Before you became a parent, you undoubtedly imagined all the fun things you'd teach your child -- like how to solve a puzzle, ride a two-wheeler, and bake delicious cupcakes. Chances are you didn't dream of that magical moment when you'd provide his earliest lesson in financial management.
Money is boring. It's private. It's grown-up stuff. There are any number of reasons to dodge the topic. Mostly, though, parents bypass it because we're uncertain of our own fiscal know-how. Survey after survey has shown that Americans are fuzzy about even the basics, such as inflation and interest rates. Many of us enter the workforce woefully unprepared to balance a household budget or to handle the myriad money decisions that fall into our lap, from retirement to complicated mortgage terms to managing a health-insurance plan.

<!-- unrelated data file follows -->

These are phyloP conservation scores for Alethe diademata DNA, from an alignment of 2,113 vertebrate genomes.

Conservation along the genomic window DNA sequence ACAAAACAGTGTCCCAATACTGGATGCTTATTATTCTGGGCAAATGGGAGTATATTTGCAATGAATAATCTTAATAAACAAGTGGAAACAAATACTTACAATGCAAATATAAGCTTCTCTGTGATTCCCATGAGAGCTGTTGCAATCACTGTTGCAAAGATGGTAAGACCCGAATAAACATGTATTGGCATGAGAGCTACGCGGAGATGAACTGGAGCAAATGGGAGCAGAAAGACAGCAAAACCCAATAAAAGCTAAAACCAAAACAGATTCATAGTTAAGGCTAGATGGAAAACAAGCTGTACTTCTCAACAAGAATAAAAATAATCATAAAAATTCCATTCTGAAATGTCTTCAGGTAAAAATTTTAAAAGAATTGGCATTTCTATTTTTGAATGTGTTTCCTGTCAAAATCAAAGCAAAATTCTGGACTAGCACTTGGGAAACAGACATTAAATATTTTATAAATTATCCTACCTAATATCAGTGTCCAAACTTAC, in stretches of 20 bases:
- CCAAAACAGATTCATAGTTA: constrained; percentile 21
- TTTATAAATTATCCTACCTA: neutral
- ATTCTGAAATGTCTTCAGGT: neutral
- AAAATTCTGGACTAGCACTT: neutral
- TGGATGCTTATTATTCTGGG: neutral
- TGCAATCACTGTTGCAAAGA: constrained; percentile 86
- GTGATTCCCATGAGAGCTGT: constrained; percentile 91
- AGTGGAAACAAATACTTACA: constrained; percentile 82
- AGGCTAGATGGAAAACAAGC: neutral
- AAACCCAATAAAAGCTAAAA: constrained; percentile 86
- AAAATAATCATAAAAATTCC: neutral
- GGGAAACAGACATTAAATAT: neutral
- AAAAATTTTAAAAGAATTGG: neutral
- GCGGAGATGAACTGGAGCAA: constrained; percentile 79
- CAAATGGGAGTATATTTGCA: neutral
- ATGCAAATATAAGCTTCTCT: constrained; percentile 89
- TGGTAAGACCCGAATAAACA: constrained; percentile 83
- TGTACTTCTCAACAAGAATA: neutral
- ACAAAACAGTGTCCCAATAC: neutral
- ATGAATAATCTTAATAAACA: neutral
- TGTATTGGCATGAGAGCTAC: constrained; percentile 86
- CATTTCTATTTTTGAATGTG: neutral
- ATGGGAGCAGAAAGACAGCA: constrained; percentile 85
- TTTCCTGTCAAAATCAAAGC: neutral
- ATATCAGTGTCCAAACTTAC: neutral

It's not all our fault. Until recently, money education was virtually absent from most school curricula. And even today, only four states -- Missouri, Tennessee, Utah, and Virginia -- require that all students take a personal-finance course before graduating from high school. How can we help our kids avoid the mistakes that have led to millions of defaulted loans since 2008 and contributed to the recession from which we're still recovering?
By talking to them about money ourselves. Trouble is, fewer than one in five parents give themselves a top grade for their understanding of fundamental saving and investing principles, according to a 2010 survey by the investment company T. Rowe Price. "Sometimes we can express our own insecurity by avoiding the subject," says Joline Godfrey, author of Raising Financially Fit Kids.
If the idea of schooling your child in personal finance seems overwhelming, take heart. "Instilling money literacy doesn't require a lot of planning or knowledge," says Laura Levine, executive director of the nonprofit JumpStart Coalition for Personal Financial Literacy. She urges parents to focus on the basics, like comparison shopping and the importance of planning and saving. When your child masters these concepts, she'll know more than many adults. The key is to start young and keep your talks kid-friendly.